co23 - CHAPTER 23 EVOLUTION OF FUNGI Chapter Outline 23.1...

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CHAPTER 23 E VOLUTION OF F UNGI Chapter Outline 23.1 Characteristics of Fungi A. Fungi Are Multicellular Eukaryotes 1. Fungi are mostly multicellular eukaryotes that share a common mode of nutrition. 2. Similar to animals, they are heterotrophic and consume preformed organic matter. 3. However, animals are heterotrophic by ingestion while fungi are heterotrophic by absorption. 4. Fungal cells secrete digestive enzymes; following breakdown of molecules, the nutrients are absorbed. 5. Most fungi are saprotrophic decomposers, breaking down wastes or remains of plants and animals. 6. Some are parasitic, living off tissues of living plants and animals. a. Fungi enter leaves through stomates; plants are especially subject to fungal diseases. b. Fungal diseases account for millions of dollars in crop losses each year; fungal diseases also have decimated some tree species. c. Fungi also cause human diseases including ringworm, athlete’s foot, and yeast infections. 7. Several types of fungi are adapted to mutualistic relationships with other organisms. a. As symbionts of roots, they acquire inorganic nutrients for plants and receive organic nutrients. b. Others form an association with a green alga or cyanobacterium to form a lichen . B. Structure of Fungi 1. Fungi can be unicellular (e.g., yeasts). 2. Most fungi are multicellular in structure. a. The thallus (body) of most fungi is a mycelium . b. A mycelium is a network of hyphae comprising the vegetative body of a fungus. c. Hyphae are filaments that provide a large surface area and aid absorption of nutrients. d. When a fungus reproduces, a portion of the mycelium becomes reproductive structures. 3. Fungal cells lack chloroplasts and have a cell wall made of chitin, not cellulose. a. Chitin, like cellulose, is a polymer of glucose molecules organized into microfibrils. b. In chitin, unlike cellulose, each glucose has an attached nitrogen containing amino group. 4. The energy reserve of fungi is glycogen as in animals, and not starch. 5. Fungi are nonmotile; their cells lack basal bodies and do not have flagella at any stage in their life. 6. Fungi move to a food source by growing toward it; hyphae can grow up to a kilometer a day! 7. Nonseptate hyphae lack septa or cross walls; hyphae are multinucleated. 8. Septate fungi have cross walls in their hyphae; pores allow cytoplasm and organelles to pass freely. 9. The septa that separate reproductive cells, however, are complete in all fungal groups. C. Reproduction of Fungi 1. In general, fungal sexual reproduction involves the following: haploid hyphae dikaryotic stage diploid zygote --------------------- meiosis------------------ 2. During sexual reproduction, haploid hyphae from two different mating types fuse. 3.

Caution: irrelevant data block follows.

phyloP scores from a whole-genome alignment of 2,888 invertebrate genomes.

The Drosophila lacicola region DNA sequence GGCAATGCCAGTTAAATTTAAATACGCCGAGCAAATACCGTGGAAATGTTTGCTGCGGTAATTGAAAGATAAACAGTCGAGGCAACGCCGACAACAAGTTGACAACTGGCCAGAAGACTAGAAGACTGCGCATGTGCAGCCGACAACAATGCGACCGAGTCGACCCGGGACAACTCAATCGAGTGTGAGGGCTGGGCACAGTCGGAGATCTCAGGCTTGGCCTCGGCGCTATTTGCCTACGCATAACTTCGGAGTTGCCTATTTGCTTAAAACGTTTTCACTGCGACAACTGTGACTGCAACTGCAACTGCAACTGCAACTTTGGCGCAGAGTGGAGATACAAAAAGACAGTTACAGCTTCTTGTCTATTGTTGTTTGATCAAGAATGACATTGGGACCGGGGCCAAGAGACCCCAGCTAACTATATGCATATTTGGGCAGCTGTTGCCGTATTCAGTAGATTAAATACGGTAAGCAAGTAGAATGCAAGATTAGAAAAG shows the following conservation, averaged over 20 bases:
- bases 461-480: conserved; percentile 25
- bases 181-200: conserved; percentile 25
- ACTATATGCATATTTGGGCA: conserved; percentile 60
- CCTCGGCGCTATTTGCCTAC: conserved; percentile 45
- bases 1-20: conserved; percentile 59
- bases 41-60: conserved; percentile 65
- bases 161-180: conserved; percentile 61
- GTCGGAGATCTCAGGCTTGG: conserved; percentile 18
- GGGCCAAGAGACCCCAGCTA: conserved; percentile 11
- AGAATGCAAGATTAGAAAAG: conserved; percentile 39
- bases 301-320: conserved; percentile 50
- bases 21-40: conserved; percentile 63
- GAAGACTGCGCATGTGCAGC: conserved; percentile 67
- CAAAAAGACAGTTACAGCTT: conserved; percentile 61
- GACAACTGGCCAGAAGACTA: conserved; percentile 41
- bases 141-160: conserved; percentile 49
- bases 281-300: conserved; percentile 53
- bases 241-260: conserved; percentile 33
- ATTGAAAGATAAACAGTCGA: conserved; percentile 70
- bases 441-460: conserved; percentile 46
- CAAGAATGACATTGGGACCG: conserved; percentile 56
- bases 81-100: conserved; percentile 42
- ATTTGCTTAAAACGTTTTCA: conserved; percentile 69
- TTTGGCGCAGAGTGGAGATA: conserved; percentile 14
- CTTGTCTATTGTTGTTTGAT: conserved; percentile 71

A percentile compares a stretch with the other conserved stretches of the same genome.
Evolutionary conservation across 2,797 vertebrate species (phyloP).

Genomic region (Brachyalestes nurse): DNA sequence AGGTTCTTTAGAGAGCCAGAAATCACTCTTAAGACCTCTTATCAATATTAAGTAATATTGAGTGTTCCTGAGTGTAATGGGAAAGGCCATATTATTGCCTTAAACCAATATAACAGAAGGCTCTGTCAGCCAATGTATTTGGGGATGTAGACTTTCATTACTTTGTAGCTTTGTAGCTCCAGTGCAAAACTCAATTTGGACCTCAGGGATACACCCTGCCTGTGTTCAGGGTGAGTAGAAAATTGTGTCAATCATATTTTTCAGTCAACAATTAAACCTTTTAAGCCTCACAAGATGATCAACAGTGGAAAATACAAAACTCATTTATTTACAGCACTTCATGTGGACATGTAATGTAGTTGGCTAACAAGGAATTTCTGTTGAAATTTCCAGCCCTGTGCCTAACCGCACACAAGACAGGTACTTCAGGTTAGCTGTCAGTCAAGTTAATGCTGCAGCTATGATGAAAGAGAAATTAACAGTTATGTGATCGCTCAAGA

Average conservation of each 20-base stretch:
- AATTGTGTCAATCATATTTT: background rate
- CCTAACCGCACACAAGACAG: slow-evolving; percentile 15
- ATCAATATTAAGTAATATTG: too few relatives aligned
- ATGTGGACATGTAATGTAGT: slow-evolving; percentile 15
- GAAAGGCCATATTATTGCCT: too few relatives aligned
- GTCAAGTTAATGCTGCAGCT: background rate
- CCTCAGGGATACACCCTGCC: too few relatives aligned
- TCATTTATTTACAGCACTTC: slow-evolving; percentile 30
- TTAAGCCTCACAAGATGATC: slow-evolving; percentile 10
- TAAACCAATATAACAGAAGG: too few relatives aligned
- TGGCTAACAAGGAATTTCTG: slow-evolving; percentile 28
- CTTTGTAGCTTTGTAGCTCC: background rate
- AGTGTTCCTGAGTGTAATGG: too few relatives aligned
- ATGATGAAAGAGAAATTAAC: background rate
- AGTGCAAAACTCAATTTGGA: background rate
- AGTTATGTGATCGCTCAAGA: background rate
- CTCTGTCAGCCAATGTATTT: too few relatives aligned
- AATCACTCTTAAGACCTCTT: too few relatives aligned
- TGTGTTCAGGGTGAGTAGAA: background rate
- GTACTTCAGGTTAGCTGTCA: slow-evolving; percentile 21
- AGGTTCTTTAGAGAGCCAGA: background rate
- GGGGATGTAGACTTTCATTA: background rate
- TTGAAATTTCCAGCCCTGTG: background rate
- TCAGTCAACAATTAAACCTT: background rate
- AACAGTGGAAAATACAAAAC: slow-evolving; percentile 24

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This note was uploaded on 10/24/2009 for the course BIO 172 taught by Professor Clark during the Fall '08 term at University of Michigan.

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co23 - CHAPTER 23 EVOLUTION OF FUNGI Chapter Outline 23.1...

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